In October 2020, Dmitry Medvedev, current Deputy Chairman of the Security Council of Russia, depicted Ukraine as a “vassal state of the US” and accused the Ukrainians of “losing their identity”. He went on to describe Zelenskyy as “disgusting, corrupt and faithless”, having repudiated his identity to serve Ukrainian nationalists. Zelenskyy, according to Medvedev, thus resembled a member of the Jewish Sonderkommando – the Jews forced by the Nazis to dispose of bodies in the gas chambers. In his recent televised address to the Russian people, Putin not only accused the Kiev government of genocide. In the context of a reference to Russia’s wars in the North Caucasus region (such as in Chechnya), he also condemned the West for allegedly seeking to force values on Russia which would “erode us from within”. Such attitudes lead to “degradation and degeneration, because they are contrary to human nature”. On the one hand, Putin justified the war against Ukraine by invoking fears of a NATO-led attack from the West comparable to Hitler’s attack on the Soviet Union. And on the other, he conjured up an image of accompanying cultural and moral decline associated in both Hitler’s and Stalin’s minds with the ostensible influence of Jews. For Hitler, bolshevism was Jewish. In the Soviet Union, any supposedly western ways of thinking were dismissed as the result of Jewish “cosmopolitanism”. Putin also subscribes to such antisemitic conspiracy theories.

In 2015 and 2016, the Democratic National Committee in the USA was subjected to cyber-attacks which were traced back to Russia. When Putin met Trump in Helsinki in July 2018, he effectively suggested that the Jewish Hungarian-American Holocaust survivor, billionaire and philanthropist George Soros might be behind the attacks. Soros is a frequent target of far-right hatred and white nationalism. Jason Stanley has pointed out that Putin sees himself as the “global leader of Christian nationalism”, which is hard, according to Stanley, to distinguish from fascism. In such a scenario, Jews appear as a threat. In eastern Europe generally, Soros is repeatedly accused of trying to undermine national interests. Hungary’s prime minister Viktor Orbán has conducted a campaign against Soros, who, he claims, is trying to bring in Muslim refugees to Hungary and subvert “Christian values”. At the same time, Soros is repeatedly accused of being a Nazi collaborator. Such accusations are designed to vilify Jews by suggesting the victims have become perpetrators, or indeed that they were never victims in the first place. In Putin’s mind, too, Jews are not only conspiratorial, but have linked arms with the fascist west.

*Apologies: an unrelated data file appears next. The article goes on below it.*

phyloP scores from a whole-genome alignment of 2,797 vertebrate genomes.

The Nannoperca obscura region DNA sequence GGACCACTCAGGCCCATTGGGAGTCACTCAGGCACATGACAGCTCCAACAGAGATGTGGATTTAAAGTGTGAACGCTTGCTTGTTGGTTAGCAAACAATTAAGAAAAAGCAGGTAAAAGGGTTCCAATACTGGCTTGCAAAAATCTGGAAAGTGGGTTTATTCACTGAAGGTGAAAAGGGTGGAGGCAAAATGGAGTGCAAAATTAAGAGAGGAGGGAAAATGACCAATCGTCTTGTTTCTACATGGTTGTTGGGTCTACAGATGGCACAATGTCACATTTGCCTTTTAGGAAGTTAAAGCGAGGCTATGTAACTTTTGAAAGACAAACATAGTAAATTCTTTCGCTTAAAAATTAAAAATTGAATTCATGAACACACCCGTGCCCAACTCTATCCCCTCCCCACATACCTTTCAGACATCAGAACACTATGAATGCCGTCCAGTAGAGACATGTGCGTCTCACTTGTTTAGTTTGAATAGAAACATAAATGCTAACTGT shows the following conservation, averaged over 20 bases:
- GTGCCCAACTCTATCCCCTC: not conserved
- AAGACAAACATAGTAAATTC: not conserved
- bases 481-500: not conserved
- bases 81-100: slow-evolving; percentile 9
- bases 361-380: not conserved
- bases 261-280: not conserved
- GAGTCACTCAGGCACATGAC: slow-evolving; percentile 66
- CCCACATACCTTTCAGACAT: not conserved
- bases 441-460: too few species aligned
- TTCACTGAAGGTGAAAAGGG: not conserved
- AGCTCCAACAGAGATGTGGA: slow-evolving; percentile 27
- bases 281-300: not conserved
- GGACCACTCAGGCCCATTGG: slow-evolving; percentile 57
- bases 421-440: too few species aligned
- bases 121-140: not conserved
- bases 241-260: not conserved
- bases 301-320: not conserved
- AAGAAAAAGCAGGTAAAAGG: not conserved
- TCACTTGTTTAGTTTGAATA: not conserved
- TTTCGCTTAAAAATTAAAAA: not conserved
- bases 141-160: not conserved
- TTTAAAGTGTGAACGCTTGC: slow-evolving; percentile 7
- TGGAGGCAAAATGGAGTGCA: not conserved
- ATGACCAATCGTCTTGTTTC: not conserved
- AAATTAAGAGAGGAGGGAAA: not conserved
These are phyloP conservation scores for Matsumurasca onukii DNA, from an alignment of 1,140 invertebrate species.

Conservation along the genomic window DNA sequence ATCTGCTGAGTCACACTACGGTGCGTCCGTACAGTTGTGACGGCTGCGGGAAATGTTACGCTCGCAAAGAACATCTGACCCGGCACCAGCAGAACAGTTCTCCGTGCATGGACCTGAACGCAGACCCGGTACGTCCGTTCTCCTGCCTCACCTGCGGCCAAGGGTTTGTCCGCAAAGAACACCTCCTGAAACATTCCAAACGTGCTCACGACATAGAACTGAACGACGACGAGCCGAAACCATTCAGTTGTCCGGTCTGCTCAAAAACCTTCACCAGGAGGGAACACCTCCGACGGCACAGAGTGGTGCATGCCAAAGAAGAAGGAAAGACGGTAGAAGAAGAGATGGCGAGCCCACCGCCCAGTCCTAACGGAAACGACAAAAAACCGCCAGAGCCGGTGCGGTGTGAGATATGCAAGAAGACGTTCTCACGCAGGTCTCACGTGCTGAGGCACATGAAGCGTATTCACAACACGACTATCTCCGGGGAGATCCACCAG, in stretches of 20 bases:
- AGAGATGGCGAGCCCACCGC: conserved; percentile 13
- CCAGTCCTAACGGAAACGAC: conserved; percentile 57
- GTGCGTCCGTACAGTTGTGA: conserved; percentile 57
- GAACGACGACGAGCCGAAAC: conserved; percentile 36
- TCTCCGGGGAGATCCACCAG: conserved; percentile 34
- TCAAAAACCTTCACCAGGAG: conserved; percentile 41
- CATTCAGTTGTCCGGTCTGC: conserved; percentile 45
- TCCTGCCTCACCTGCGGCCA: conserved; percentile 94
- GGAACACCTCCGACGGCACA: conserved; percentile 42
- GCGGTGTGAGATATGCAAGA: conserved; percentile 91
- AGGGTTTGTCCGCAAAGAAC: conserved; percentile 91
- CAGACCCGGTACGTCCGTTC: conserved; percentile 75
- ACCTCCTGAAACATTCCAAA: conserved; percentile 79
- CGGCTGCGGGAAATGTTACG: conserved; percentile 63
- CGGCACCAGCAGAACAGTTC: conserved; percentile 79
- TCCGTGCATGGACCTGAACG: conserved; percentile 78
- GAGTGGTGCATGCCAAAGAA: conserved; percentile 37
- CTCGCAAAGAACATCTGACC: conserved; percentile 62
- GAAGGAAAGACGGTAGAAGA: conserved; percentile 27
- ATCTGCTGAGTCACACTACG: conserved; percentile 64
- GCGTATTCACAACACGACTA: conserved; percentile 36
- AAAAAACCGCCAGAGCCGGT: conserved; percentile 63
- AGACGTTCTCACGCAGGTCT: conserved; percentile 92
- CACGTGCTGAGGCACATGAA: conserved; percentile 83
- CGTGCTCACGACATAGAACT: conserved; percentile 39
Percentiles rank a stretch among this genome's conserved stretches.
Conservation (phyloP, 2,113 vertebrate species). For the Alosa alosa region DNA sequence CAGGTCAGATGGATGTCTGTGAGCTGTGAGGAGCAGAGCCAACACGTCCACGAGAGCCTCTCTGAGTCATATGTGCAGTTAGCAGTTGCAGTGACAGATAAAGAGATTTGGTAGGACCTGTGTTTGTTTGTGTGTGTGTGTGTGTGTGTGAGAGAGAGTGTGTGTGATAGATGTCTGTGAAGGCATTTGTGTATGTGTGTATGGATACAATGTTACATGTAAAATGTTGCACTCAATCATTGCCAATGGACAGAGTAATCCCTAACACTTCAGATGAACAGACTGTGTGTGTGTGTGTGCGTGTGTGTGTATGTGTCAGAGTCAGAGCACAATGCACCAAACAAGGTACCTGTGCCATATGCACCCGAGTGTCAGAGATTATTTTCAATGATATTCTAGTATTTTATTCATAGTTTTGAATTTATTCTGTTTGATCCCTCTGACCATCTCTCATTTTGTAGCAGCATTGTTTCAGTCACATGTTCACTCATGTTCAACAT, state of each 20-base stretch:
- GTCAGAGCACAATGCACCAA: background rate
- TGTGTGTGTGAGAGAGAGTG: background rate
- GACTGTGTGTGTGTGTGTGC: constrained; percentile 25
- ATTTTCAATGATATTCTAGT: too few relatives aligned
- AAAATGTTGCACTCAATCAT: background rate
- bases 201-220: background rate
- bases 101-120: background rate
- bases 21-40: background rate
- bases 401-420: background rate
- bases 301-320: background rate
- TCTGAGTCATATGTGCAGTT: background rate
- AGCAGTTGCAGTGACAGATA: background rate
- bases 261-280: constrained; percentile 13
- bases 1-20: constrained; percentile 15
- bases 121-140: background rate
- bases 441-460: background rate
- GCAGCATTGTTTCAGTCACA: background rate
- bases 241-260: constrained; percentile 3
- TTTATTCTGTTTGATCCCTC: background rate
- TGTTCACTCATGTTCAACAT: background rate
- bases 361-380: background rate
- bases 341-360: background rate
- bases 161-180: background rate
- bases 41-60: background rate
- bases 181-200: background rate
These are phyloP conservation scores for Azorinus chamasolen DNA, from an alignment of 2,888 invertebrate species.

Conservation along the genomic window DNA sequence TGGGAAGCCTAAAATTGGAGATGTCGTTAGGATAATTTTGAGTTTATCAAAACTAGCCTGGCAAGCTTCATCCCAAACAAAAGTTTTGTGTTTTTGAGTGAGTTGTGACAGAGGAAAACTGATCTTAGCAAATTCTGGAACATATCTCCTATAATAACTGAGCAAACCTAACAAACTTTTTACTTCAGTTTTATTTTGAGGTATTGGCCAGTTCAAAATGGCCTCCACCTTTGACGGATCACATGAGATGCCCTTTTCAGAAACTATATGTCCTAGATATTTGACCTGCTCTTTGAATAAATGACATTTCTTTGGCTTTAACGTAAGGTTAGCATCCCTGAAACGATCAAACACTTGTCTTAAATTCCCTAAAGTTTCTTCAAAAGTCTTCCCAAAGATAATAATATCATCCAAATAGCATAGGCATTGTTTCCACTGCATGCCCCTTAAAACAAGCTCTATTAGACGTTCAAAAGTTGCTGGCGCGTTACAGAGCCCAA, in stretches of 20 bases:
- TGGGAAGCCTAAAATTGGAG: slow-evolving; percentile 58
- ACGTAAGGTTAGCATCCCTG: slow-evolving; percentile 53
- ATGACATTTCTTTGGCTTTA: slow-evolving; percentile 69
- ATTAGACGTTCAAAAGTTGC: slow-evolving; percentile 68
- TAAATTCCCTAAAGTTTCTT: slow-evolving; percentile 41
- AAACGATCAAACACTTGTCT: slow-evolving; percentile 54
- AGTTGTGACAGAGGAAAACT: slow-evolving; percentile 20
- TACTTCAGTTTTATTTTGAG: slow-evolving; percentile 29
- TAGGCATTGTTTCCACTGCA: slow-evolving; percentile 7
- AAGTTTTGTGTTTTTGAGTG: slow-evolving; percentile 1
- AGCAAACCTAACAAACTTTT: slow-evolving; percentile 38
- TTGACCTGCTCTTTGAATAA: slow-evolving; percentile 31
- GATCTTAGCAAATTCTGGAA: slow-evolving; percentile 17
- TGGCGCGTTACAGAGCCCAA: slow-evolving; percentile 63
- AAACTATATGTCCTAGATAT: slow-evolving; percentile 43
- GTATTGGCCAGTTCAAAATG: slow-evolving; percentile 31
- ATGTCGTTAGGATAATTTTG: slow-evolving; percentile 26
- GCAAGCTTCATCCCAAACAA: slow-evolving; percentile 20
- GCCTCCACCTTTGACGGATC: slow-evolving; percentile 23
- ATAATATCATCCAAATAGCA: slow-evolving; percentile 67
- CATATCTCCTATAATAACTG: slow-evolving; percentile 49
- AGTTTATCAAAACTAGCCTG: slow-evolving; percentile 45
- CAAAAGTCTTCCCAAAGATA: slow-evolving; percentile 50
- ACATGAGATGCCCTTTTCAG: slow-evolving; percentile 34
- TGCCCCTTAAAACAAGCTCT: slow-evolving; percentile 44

At the time of writing this article, new reports were coming in suggesting that the memorial site was not, or only very slightly damaged after all. But this should not detract from the fact that the proximity of the site clearly did not prevent the Russian forces from firing rockets, which were probably aimed at the nearby TV tower. One should also not forget that the TV tower was erected in 1973 at the site of the former Jewish cemetery, where Jews were gathered together prior to the massacre, and which was largely removed in the 1960s. The greater significance of the assumed missile attack in any case goes beyond the question whether there was one or not. In the aftermath of the reports, the war of words between Ukraine and Russia escalated into one around the key issue of antisemitism and possible genocide, with Zelenskyy seeking to apply – in an ironic twist, perhaps – precisely the “cosmopolitan” morality that has become associated with western memory of the Holocaust. He evoked memory of the Holocaust to seek to activate greater awareness of human rights’ violations during the Russian campaign. But this is more than a war of words, because fears that Putin may seek to erase Ukraine from the map are not unfounded. Putin has never acknowledged the existence of a Ukrainian identity. His association of it with fascism, westernisation, corruption and liberalism must lead to concern that any attempt to create a russified Ukraine will involve repression on a grand scale. Cultural genocide, at the very least, is a real possibility.

Still need help?

+44 (0)115 941 8418